CEO Confidential

How Startups Can Best Benefit Developing Economies

Most startups fail within the first five years of establishment. Media outlets and established business owners criticize startups today as another way that millennials are attempting to wiggle out of a desk job. With more and more websites designed to make starting a business easier than ever, a previous Forbes article, The Millennial Startup Revolution, goes so far as to say that starting a business has never been so “hip”.

Unfortunately, this is a stark deviation from the genuine purpose of a startup. Startups are meant to be formed when there is a gap that needs to be filled, a creative way to solve or reinvigorate an out-dated system or a solution in performing a usually time-consuming task has been developed.

With that mentality, the startup economy is in its essence best suited for developing countries and with the leaders in developing countries’ aiming to reduce poverty and create sustainable wealth, they are beginning to look to the startup community to create innovative solutions to solve industry-wide problems.

While a common misconception is that businesses are most efficient in countries with established economies, the Internet has completely revolutionized the landscape for global trade. Opportunities to commerce goods and services have become readily more available worldwide. This has enabled a platform for developing economies to connect with large-scale economies and effectively compete globally.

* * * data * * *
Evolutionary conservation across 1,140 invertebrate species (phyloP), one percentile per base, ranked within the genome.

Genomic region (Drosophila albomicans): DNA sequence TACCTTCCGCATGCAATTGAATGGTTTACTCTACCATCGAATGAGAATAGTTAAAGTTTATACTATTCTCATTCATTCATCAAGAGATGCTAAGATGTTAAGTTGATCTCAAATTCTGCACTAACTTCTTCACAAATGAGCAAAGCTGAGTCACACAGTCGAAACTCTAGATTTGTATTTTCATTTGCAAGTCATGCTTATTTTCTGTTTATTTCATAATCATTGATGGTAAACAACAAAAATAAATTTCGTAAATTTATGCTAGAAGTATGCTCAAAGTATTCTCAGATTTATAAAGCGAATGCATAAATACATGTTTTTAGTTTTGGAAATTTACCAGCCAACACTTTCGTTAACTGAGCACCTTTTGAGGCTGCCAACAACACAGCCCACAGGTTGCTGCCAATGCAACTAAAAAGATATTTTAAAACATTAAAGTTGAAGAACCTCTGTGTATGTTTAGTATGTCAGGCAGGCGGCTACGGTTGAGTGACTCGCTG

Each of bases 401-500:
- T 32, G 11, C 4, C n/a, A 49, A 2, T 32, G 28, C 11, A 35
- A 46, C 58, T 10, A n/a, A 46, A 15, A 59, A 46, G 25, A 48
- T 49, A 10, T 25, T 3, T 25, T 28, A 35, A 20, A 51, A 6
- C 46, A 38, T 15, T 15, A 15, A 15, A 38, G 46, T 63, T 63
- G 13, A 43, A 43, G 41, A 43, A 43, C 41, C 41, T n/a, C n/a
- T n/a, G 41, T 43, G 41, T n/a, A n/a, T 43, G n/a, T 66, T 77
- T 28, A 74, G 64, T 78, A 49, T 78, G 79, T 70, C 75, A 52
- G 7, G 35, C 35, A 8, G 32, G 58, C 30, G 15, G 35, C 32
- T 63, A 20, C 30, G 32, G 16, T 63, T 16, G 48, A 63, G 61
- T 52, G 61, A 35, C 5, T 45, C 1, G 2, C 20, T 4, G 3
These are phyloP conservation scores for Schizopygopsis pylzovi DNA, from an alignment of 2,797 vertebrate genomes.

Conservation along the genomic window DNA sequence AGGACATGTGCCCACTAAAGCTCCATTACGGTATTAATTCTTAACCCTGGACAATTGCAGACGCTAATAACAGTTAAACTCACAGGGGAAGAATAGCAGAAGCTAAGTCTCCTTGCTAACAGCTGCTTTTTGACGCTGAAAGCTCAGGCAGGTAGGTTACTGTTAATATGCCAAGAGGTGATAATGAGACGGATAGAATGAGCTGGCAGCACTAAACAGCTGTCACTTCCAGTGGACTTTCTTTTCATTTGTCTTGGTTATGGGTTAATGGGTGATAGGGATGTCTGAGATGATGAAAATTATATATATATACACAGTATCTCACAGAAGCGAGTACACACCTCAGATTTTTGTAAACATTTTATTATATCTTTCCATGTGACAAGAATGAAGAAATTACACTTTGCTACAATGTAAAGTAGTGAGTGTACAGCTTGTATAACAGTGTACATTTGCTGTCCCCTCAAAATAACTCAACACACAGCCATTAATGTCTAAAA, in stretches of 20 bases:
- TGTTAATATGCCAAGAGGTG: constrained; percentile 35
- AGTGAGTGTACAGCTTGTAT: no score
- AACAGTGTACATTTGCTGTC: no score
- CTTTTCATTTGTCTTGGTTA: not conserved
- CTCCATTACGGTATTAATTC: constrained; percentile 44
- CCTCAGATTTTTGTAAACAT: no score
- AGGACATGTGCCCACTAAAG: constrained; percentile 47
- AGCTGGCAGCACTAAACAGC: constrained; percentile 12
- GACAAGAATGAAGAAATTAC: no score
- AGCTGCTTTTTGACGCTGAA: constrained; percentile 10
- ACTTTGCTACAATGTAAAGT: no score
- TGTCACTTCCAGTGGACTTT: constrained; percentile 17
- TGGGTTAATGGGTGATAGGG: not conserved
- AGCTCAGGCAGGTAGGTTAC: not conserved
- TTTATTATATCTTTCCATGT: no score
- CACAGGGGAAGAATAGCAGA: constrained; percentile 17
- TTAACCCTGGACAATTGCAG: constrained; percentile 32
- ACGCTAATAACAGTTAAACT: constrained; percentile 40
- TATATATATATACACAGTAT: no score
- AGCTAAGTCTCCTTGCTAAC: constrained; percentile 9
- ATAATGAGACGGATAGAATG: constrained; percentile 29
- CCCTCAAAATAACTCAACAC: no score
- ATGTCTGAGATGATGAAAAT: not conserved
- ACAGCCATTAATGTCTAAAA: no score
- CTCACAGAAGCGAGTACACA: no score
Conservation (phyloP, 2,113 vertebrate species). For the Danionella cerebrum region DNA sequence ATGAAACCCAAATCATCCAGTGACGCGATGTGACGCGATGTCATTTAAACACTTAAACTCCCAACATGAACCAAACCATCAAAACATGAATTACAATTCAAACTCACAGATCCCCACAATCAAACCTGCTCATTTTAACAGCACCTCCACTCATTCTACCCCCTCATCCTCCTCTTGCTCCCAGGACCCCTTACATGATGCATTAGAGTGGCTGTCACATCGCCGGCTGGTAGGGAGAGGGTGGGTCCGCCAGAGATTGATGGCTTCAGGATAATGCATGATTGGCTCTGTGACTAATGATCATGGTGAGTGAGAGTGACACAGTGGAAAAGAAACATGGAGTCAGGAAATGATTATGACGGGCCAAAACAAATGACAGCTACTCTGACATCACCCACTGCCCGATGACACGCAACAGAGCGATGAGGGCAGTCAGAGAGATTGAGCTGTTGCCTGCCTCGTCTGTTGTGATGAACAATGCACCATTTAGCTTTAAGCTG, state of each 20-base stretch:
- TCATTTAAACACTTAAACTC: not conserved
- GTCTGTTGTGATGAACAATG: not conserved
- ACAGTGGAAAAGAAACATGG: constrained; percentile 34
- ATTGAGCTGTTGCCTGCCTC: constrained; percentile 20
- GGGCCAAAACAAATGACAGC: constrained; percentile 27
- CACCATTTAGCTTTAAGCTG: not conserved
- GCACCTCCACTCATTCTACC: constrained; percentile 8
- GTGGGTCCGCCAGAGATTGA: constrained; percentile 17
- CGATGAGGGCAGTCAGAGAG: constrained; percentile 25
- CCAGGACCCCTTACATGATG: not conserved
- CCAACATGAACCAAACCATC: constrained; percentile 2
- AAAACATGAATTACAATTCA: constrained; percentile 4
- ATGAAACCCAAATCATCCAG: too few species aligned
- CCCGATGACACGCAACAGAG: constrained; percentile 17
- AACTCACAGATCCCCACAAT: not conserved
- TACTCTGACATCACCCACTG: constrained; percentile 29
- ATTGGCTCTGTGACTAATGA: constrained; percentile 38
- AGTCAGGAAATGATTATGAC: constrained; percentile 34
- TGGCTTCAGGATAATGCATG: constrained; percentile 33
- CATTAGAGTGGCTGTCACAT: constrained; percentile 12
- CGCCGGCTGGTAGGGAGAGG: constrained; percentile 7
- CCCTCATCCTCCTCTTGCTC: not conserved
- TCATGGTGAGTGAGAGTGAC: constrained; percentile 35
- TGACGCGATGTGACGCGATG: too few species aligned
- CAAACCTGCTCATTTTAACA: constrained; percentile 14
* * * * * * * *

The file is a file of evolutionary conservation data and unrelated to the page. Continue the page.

The social, political, legal and commercial foundation plays a vital role in the orchestration of each economy. The most effective startups are considerate of the country they have chosen to work in’s existing foundation. Their models are designed to improve the overall wellness of the country.

Build an Inclusive Business Model

The most effective startups host business models that promote positive socioeconomic impact. These startups create sustainable methods to:

• Boost local employment by creating opportunities within the community to assist in diminishing poverty rates. The dispersion of wealth created by expanding the local workforce cuts the amount spent on welfare and tax credits and encourages spending within the local economy. Startups that can also employ generally oppressed groups, including women, minorities and disabled, will further assist in expansion of the existing labor force.

• Increase the quality of the local labor force by hiring the appropriate experts to implement training establishments and conduct instructional courses.

• Drive demand to local businesses by channeling revenue to local parties through joint ventures and profit shares or by sharing information and developing avenues that direct customers to other goods and services. By supporting local businesses, the legitimacy of local provisions heightens, industries further stabilize, the general economy prospers and new strategic opportunities arise.